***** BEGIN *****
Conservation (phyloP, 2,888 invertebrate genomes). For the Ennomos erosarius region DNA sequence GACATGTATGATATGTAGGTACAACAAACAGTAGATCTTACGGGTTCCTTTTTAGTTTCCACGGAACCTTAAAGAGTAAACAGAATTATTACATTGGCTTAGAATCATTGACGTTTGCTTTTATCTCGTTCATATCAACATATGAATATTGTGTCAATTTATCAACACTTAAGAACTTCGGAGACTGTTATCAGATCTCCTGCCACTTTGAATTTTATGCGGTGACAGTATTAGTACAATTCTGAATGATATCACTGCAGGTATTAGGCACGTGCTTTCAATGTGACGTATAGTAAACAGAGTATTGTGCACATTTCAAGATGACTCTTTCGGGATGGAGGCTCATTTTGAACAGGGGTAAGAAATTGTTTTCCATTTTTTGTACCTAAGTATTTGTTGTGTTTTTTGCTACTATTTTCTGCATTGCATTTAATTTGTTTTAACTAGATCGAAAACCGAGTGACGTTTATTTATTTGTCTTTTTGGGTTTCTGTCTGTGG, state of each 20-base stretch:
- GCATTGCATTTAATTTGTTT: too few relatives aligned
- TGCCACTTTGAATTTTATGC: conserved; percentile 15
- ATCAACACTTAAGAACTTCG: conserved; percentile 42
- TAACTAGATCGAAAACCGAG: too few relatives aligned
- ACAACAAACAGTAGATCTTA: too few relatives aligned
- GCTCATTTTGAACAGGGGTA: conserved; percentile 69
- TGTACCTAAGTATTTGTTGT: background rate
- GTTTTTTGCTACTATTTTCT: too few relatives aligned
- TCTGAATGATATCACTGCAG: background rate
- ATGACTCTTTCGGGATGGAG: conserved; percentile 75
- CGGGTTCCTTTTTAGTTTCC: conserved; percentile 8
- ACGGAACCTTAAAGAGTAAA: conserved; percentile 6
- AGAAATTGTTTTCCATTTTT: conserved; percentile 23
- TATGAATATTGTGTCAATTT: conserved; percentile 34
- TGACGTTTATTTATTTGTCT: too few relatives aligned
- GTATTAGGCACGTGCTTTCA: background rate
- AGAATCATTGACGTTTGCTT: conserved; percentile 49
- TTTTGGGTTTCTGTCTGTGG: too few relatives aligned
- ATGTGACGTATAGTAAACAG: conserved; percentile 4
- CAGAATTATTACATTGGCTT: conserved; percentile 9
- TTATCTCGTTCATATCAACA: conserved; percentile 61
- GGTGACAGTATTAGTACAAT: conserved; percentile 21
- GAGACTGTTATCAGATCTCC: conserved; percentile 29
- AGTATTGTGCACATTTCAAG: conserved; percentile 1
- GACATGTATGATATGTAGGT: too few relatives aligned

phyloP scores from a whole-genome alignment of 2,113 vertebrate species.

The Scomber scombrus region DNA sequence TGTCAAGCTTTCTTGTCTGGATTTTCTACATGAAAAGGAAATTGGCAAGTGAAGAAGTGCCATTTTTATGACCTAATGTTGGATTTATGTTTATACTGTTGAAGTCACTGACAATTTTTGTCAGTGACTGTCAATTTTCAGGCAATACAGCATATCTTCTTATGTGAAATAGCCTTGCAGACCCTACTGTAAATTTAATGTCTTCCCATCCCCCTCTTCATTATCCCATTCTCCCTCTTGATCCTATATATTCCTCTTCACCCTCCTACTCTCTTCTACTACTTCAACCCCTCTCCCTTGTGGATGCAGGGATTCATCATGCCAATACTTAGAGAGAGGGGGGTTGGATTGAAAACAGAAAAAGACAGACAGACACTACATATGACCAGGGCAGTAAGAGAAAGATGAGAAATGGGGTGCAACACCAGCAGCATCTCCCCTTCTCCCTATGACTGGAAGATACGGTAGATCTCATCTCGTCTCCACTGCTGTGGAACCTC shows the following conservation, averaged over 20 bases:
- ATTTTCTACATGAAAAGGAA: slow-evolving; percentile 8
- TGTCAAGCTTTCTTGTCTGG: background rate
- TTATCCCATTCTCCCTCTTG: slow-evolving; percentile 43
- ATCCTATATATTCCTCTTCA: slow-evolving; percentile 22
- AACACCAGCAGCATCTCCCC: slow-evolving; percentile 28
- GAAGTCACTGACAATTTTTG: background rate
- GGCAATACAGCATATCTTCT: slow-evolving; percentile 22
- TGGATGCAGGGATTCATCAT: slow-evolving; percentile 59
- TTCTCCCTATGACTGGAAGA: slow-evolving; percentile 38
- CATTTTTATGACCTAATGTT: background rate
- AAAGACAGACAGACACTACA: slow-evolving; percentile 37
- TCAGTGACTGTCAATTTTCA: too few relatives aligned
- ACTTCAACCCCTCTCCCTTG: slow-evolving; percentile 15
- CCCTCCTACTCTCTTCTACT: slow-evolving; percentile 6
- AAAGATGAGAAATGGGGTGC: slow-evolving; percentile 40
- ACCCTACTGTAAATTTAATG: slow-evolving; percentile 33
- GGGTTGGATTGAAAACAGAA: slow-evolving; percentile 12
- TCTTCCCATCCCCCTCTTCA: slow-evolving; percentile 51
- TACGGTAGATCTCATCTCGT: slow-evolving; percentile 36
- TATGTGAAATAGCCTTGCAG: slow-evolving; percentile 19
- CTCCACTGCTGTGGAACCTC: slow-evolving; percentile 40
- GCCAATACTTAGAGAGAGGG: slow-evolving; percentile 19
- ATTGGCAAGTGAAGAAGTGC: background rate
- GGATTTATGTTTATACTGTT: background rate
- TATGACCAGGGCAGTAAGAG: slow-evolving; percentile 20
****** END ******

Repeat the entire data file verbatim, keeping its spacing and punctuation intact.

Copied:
Conservation (phyloP, 2,888 invertebrate genomes). For the Ennomos erosarius region DNA sequence GACATGTATGATATGTAGGTACAACAAACAGTAGATCTTACGGGTTCCTTTTTAGTTTCCACGGAACCTTAAAGAGTAAACAGAATTATTACATTGGCTTAGAATCATTGACGTTTGCTTTTATCTCGTTCATATCAACATATGAATATTGTGTCAATTTATCAACACTTAAGAACTTCGGAGACTGTTATCAGATCTCCTGCCACTTTGAATTTTATGCGGTGACAGTATTAGTACAATTCTGAATGATATCACTGCAGGTATTAGGCACGTGCTTTCAATGTGACGTATAGTAAACAGAGTATTGTGCACATTTCAAGATGACTCTTTCGGGATGGAGGCTCATTTTGAACAGGGGTAAGAAATTGTTTTCCATTTTTTGTACCTAAGTATTTGTTGTGTTTTTTGCTACTATTTTCTGCATTGCATTTAATTTGTTTTAACTAGATCGAAAACCGAGTGACGTTTATTTATTTGTCTTTTTGGGTTTCTGTCTGTGG, state of each 20-base stretch:
- GCATTGCATTTAATTTGTTT: too few relatives aligned
- TGCCACTTTGAATTTTATGC: conserved; percentile 15
- ATCAACACTTAAGAACTTCG: conserved; percentile 42
- TAACTAGATCGAAAACCGAG: too few relatives aligned
- ACAACAAACAGTAGATCTTA: too few relatives aligned
- GCTCATTTTGAACAGGGGTA: conserved; percentile 69
- TGTACCTAAGTATTTGTTGT: background rate
- GTTTTTTGCTACTATTTTCT: too few relatives aligned
- TCTGAATGATATCACTGCAG: background rate
- ATGACTCTTTCGGGATGGAG: conserved; percentile 75
- CGGGTTCCTTTTTAGTTTCC: conserved; percentile 8
- ACGGAACCTTAAAGAGTAAA: conserved; percentile 6
- AGAAATTGTTTTCCATTTTT: conserved; percentile 23
- TATGAATATTGTGTCAATTT: conserved; percentile 34
- TGACGTTTATTTATTTGTCT: too few relatives aligned
- GTATTAGGCACGTGCTTTCA: background rate
- AGAATCATTGACGTTTGCTT: conserved; percentile 49
- TTTTGGGTTTCTGTCTGTGG: too few relatives aligned
- ATGTGACGTATAGTAAACAG: conserved; percentile 4
- CAGAATTATTACATTGGCTT: conserved; percentile 9
- TTATCTCGTTCATATCAACA: conserved; percentile 61
- GGTGACAGTATTAGTACAAT: conserved; percentile 21
- GAGACTGTTATCAGATCTCC: conserved; percentile 29
- AGTATTGTGCACATTTCAAG: conserved; percentile 1
- GACATGTATGATATGTAGGT: too few relatives aligned

phyloP scores from a whole-genome alignment of 2,113 vertebrate species.

The Scomber scombrus region DNA sequence TGTCAAGCTTTCTTGTCTGGATTTTCTACATGAAAAGGAAATTGGCAAGTGAAGAAGTGCCATTTTTATGACCTAATGTTGGATTTATGTTTATACTGTTGAAGTCACTGACAATTTTTGTCAGTGACTGTCAATTTTCAGGCAATACAGCATATCTTCTTATGTGAAATAGCCTTGCAGACCCTACTGTAAATTTAATGTCTTCCCATCCCCCTCTTCATTATCCCATTCTCCCTCTTGATCCTATATATTCCTCTTCACCCTCCTACTCTCTTCTACTACTTCAACCCCTCTCCCTTGTGGATGCAGGGATTCATCATGCCAATACTTAGAGAGAGGGGGGTTGGATTGAAAACAGAAAAAGACAGACAGACACTACATATGACCAGGGCAGTAAGAGAAAGATGAGAAATGGGGTGCAACACCAGCAGCATCTCCCCTTCTCCCTATGACTGGAAGATACGGTAGATCTCATCTCGTCTCCACTGCTGTGGAACCTC shows the following conservation, averaged over 20 bases:
- ATTTTCTACATGAAAAGGAA: slow-evolving; percentile 8
- TGTCAAGCTTTCTTGTCTGG: background rate
- TTATCCCATTCTCCCTCTTG: slow-evolving; percentile 43
- ATCCTATATATTCCTCTTCA: slow-evolving; percentile 22
- AACACCAGCAGCATCTCCCC: slow-evolving; percentile 28
- GAAGTCACTGACAATTTTTG: background rate
- GGCAATACAGCATATCTTCT: slow-evolving; percentile 22
- TGGATGCAGGGATTCATCAT: slow-evolving; percentile 59
- TTCTCCCTATGACTGGAAGA: slow-evolving; percentile 38
- CATTTTTATGACCTAATGTT: background rate
- AAAGACAGACAGACACTACA: slow-evolving; percentile 37
- TCAGTGACTGTCAATTTTCA: too few relatives aligned
- ACTTCAACCCCTCTCCCTTG: slow-evolving; percentile 15
- CCCTCCTACTCTCTTCTACT: slow-evolving; percentile 6
- AAAGATGAGAAATGGGGTGC: slow-evolving; percentile 40
- ACCCTACTGTAAATTTAATG: slow-evolving; percentile 33
- GGGTTGGATTGAAAACAGAA: slow-evolving; percentile 12
- TCTTCCCATCCCCCTCTTCA: slow-evolving; percentile 51
- TACGGTAGATCTCATCTCGT: slow-evolving; percentile 36
- TATGTGAAATAGCCTTGCAG: slow-evolving; percentile 19
- CTCCACTGCTGTGGAACCTC: slow-evolving; percentile 40
- GCCAATACTTAGAGAGAGGG: slow-evolving; percentile 19
- ATTGGCAAGTGAAGAAGTGC: background rate
- GGATTTATGTTTATACTGTT: background rate
- TATGACCAGGGCAGTAAGAG: slow-evolving; percentile 20